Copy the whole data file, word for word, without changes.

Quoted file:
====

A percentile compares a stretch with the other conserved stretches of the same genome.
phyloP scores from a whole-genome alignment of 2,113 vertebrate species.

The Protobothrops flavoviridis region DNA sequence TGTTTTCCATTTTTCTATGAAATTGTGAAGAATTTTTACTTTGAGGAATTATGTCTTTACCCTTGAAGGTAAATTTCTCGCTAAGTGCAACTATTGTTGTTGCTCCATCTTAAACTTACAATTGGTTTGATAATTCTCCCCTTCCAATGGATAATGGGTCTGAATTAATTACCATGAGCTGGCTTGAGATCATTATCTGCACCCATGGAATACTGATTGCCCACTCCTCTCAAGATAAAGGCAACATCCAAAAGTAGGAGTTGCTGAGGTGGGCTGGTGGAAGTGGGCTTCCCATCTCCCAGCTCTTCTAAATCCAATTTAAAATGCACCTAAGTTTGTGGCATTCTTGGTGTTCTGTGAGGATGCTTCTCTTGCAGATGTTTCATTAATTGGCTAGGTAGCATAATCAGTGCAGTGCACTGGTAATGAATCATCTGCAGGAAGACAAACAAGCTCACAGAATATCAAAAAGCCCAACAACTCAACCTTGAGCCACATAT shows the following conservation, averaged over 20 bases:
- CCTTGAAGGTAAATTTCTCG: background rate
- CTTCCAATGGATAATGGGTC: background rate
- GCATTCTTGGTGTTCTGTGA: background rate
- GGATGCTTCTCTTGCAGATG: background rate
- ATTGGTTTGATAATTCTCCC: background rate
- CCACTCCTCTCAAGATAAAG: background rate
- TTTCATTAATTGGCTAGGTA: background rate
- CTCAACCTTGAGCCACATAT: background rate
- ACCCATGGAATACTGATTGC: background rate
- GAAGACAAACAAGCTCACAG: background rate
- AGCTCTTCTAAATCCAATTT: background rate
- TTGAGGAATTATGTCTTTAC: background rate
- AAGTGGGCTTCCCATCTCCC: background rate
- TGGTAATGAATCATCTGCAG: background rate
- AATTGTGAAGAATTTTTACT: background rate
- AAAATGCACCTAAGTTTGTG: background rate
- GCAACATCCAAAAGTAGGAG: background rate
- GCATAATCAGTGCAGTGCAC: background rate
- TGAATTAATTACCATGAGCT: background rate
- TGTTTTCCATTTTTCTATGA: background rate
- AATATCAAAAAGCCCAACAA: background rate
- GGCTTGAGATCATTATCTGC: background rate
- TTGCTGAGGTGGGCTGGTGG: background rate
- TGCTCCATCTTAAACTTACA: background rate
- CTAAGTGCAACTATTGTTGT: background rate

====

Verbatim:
A percentile compares a stretch with the other conserved stretches of the same genome.
phyloP scores from a whole-genome alignment of 2,113 vertebrate species.

The Protobothrops flavoviridis region DNA sequence TGTTTTCCATTTTTCTATGAAATTGTGAAGAATTTTTACTTTGAGGAATTATGTCTTTACCCTTGAAGGTAAATTTCTCGCTAAGTGCAACTATTGTTGTTGCTCCATCTTAAACTTACAATTGGTTTGATAATTCTCCCCTTCCAATGGATAATGGGTCTGAATTAATTACCATGAGCTGGCTTGAGATCATTATCTGCACCCATGGAATACTGATTGCCCACTCCTCTCAAGATAAAGGCAACATCCAAAAGTAGGAGTTGCTGAGGTGGGCTGGTGGAAGTGGGCTTCCCATCTCCCAGCTCTTCTAAATCCAATTTAAAATGCACCTAAGTTTGTGGCATTCTTGGTGTTCTGTGAGGATGCTTCTCTTGCAGATGTTTCATTAATTGGCTAGGTAGCATAATCAGTGCAGTGCACTGGTAATGAATCATCTGCAGGAAGACAAACAAGCTCACAGAATATCAAAAAGCCCAACAACTCAACCTTGAGCCACATAT shows the following conservation, averaged over 20 bases:
- CCTTGAAGGTAAATTTCTCG: background rate
- CTTCCAATGGATAATGGGTC: background rate
- GCATTCTTGGTGTTCTGTGA: background rate
- GGATGCTTCTCTTGCAGATG: background rate
- ATTGGTTTGATAATTCTCCC: background rate
- CCACTCCTCTCAAGATAAAG: background rate
- TTTCATTAATTGGCTAGGTA: background rate
- CTCAACCTTGAGCCACATAT: background rate
- ACCCATGGAATACTGATTGC: background rate
- GAAGACAAACAAGCTCACAG: background rate
- AGCTCTTCTAAATCCAATTT: background rate
- TTGAGGAATTATGTCTTTAC: background rate
- AAGTGGGCTTCCCATCTCCC: background rate
- TGGTAATGAATCATCTGCAG: background rate
- AATTGTGAAGAATTTTTACT: background rate
- AAAATGCACCTAAGTTTGTG: background rate
- GCAACATCCAAAAGTAGGAG: background rate
- GCATAATCAGTGCAGTGCAC: background rate
- TGAATTAATTACCATGAGCT: background rate
- TGTTTTCCATTTTTCTATGA: background rate
- AATATCAAAAAGCCCAACAA: background rate
- GGCTTGAGATCATTATCTGC: background rate
- TTGCTGAGGTGGGCTGGTGG: background rate
- TGCTCCATCTTAAACTTACA: background rate
- CTAAGTGCAACTATTGTTGT: background rate